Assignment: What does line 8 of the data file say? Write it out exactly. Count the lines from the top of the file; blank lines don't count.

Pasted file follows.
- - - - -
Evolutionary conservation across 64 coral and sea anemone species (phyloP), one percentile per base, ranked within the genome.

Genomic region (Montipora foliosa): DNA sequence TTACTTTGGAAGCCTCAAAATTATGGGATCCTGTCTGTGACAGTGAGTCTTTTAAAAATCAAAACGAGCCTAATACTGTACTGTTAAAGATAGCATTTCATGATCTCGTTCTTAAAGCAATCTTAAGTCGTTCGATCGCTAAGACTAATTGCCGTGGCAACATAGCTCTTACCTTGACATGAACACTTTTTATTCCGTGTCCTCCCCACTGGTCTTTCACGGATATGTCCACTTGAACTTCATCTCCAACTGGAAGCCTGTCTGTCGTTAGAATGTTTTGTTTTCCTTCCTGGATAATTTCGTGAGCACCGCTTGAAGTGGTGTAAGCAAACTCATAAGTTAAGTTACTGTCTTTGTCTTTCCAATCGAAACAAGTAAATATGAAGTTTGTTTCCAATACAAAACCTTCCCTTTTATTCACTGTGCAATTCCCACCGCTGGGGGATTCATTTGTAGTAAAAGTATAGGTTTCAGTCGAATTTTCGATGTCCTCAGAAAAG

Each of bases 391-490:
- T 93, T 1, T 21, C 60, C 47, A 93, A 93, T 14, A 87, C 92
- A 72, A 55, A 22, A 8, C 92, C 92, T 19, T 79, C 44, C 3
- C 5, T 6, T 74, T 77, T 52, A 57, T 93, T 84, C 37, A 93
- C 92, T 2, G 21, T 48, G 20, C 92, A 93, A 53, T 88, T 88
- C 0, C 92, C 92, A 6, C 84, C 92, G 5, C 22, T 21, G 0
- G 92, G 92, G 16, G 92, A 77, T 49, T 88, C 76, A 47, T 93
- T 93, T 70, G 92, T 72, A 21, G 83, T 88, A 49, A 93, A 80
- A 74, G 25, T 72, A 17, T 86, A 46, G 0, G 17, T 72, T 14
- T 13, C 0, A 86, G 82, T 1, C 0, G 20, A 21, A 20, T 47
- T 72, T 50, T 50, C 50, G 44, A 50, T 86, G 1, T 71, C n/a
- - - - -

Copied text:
- C 0, C 92, C 92, A 6, C 84, C 92, G 5, C 22, T 21, G 0